This is waaay out of left field for this blog, but I've spent the last week or so working on this project, so I figure I should describe it.
In the list few weeks, my engine in my ride-on power has been burning tons of oil. It would smoke a bit all the time, but after a while, it would bog down and unleash a massive cloud of blue smoke. I read some forums and things online to try to get an idea of what was happening. Many people said that it was caused by the crank case breather. I figured this would be an easy thing to try. When I went to the small engine store (Willamette Saw) they said that it was almost guaranteed to be the head gasket. Bummer. I came back the next day with the engine model number, and got a new gasket.
You can see the tons of oil swirling around in the air filter housing. What I think was happening is that the head gasket leak was pressuring the crankcase, which was causing the blower to expel lots of air and oil into the housing. When it overflowed, it would pour into the intake causing the huge smoke cloud.
Once I got all the covers and stuff off of the engine, the cylinder head came off very easily. It's painfully obvious that this was a blown head gasket, and that the combustion gasses were leaking into the crank case. It's bizarre how thin the gasket is in this location, and that it's really far away from any bolts.
In addition to the obvious gasket leak, there was a ton of oil in the cylinder. There had to have been at least a table spoon of oil just sitting there in the cylinder. I mopped most of it up before taking the picture, unfortunately. Changing the gasket was really easy. It's important that you clean off all the old gasket and make sure that the mating surfaces are clean and smooth.
I know that it's fairly important to correctly torque the bolts when installing the cylinder head, and I attempted to find information online about the proper torque value. I read somewhere that it was supposed to be set to 55ft./lbs. It's not. Don't do it. That is a TON of torque. In attempting to install the bolts I realized this, and kept backing it off. However, one of the bolts broke anyway.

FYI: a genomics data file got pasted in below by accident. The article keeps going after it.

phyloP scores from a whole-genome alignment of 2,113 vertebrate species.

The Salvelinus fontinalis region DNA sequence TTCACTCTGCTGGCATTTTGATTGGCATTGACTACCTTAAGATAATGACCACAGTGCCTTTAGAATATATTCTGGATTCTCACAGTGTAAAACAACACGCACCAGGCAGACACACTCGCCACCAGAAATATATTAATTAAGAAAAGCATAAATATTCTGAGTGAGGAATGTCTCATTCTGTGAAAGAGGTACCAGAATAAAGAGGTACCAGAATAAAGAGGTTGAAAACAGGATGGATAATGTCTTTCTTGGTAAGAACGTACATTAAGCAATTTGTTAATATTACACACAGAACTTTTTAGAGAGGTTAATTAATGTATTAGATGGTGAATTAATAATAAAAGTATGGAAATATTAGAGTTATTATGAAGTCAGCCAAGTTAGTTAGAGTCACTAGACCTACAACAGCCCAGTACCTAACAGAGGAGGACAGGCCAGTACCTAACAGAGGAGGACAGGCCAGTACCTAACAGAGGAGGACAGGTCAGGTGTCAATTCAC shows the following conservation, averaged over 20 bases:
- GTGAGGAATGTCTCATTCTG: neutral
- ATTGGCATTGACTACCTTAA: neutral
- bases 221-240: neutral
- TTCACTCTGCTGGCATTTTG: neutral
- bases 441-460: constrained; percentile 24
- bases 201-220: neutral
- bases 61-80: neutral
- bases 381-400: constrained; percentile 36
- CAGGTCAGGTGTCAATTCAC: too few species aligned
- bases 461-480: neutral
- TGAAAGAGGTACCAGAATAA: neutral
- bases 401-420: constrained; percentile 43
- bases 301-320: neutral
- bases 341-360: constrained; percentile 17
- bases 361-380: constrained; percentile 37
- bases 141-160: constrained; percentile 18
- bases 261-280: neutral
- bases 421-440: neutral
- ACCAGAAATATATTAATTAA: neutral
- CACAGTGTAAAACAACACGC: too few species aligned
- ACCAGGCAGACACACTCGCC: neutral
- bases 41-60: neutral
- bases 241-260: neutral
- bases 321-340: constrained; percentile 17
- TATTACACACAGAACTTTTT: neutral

I friend of mine insisted that I try to remove the bolt (yes, I was going to leave it), and lent me his ez-outs. It can be very difficult to drill into a hardened bolt, especially deep in a hole without destroying the threads. I saw a cool technique somewhere on the internet for drilling down the center of a bolt, so I used the opportunity to try it.
The trick to drilling down the center of a bolt is using a drill-press and a well-secured vise. Chuck the bit into the drill chuck, but upside-down, then lower it into the vise. It's easiest if you have an x-y stage type of vise.With the bit in the jaws of the vise, secure it. Now, chuck the bolt into the drill press and drill the hole. It's a kinda fun process. I did my best to keep the bit clean and lubricated.
It should work great, it did for me. I also used a counter sinking bit to de-burr both sides of the bolt. Also, before starting this whole process, I ground off all the markings on the top of the bolt so the drill bit didn't wander around the surface.
As expected, the spacer fit the bolt hole perfectly, and the bit fit perfectly as well. I was ready to go! What could go wrong?
Well, crap. I hadn't anticipated that. There was no way I was going to get the drill chuck into that space. This sucks. I was hoping that I could get the bolt out without taking the head back off the block. But it became clear that there was no other way to do it.
With the head off, getting the bolt was trivial. That's nice. However, I had to buy another head gasket. Once the bolt was replaced,I was able to find the proper torque (220 in/lbs.) which is about 18 ft./lbs. This turned out to be just about perfect. The engine has some serious compression now! I also had to adjust the valve rocker clearance. Now the mower's running like a champ!